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Establishing a Singapore Tax Residence: The Ultimate Guide

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Singapore is a small island nation just south of the Malay peninsula. It’s a place of eternal spring, without snow or cold weather, thanks to its place at the equator. It comprises 64 islands, with Pulau Ujong being the largest.

Singapore has a lot to offer foreign investors. With low corporate taxes and several incentives for entrepreneurs and business owners, there’s a lot of room for growth and prosperity.

If you’re thinking about making the move to get a tax residency in Singapore, let us help you. Our team at Nomad Capitalist are experts on how and and where to go to be treated best.

Establishing a Singapore Tax Residence

Overview of Singapore

Singapore is a unique island city state located in the south pacific ocean. It was once a colony of the British empire, but has been an independent country since 1965. They have a parliamentary republican form of government, with an elected parliament and president.

The president is the head of state, who’s responsible for appointing the prime minister and other ministers of cabinet. Their government structure is similar to that of the United States, with an Executive, Legislative, and Judicial branch.

The climate is tropical, since the small island is located near the equator. Despite its small size, however, it has a growing population and excellent infrastructure.

Singapore is not a single island, but comprises 64 surrounding islands. Together these small islands make up 728.6 square kilometers. This is smaller than Rhode Island in the U.S.

Don’t let the size deceive you, though. There’s plenty of open space and wildlife preservation space. While the main island is fully developed with a bustling city life, most of the islands are undeveloped. This gives the islands a great balance between natural wonder and industrial development.

Of the 5 million inhabitants, approximately 1 in 5 are millionaires. This is because Singapore offers several tax benefits and business opportunities that appeal to wealthy foreigners and local investors.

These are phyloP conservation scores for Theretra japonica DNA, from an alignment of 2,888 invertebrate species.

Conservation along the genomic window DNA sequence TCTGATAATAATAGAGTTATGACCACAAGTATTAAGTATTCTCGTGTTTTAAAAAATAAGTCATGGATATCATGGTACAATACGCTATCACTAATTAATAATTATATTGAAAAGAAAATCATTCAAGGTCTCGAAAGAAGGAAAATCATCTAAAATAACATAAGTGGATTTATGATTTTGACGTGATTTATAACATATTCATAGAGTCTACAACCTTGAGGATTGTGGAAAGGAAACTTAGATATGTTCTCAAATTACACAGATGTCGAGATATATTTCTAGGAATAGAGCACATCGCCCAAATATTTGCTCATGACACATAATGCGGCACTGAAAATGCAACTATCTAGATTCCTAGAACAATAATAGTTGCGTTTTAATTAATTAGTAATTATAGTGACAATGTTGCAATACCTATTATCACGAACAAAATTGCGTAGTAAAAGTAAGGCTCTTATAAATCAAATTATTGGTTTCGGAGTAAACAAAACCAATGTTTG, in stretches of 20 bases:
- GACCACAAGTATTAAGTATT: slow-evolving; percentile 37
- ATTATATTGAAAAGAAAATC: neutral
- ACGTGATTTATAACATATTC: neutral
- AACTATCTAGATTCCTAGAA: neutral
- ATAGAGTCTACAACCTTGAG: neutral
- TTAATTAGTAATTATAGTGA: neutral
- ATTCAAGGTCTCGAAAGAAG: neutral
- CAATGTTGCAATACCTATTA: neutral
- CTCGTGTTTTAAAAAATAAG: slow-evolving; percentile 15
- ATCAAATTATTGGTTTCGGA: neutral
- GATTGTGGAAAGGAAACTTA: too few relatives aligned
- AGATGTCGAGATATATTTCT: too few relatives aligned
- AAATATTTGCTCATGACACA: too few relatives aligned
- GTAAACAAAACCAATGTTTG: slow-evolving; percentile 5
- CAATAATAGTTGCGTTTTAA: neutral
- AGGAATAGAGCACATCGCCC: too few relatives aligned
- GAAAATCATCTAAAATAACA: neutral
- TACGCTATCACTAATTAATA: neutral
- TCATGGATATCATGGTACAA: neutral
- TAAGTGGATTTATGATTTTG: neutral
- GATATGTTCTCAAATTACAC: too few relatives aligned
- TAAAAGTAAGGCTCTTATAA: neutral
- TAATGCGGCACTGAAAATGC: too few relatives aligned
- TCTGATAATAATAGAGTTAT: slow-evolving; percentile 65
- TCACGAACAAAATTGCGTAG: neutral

Becoming a Tax Resident in Singapore

Before we jump into the ins-and-outs of Singapore’s tax residency, let’s briefly address the question of what is a tax residency? Tax residency is the place where you’re legally required to pay taxes.

Tax residencies differ from second residencies. Second, residencies allow foreigners to reside in a different country permanently or temporarily. Tax residencies don’t necessarily require you to reside within the national borders. Rather, you just have to pay taxes.

Getting a different tax residencies can save you thousands of dollars in taxes every year. This is especially true if you live in a nation where the tax rates are high. Moving your tax residency to a country like Singapore is a great way to pay lower tax rates.

How to Get a Tax Residency in Singapore

Getting a tax residency in Singapore is a little harder than getting one in some other tax friendly countries. But it’s far from impossible, and can be well worth the effort.

Tax residency in Singapore can be obtained on a personal or business level. Businesses are considered taxable “citizens” if they are managed and incorporated within the country’s borders. This business will be considered a taxable business within Singapore after a year.

Individual tax residency requires you to reside within the nation for three years for the majority of the year. It’s best to spend at least 183 days in the country each year for the three year period, although it’s not always necessary.

Alternatively, entrepreneurs can apply for an entre-pass into the country. This pass is essentially a business visa and allows entrepreneurs to open and manage their own business in the country.

Finally, you can apply for tax residency by participating in the global investor program. To qualify for this program you must invest a minimum of $10 million SDG in a company or $25 million SDG in an approved fund.

Becoming a Tax Resident in Singapore

Benefits of Singapore Tax Residency Status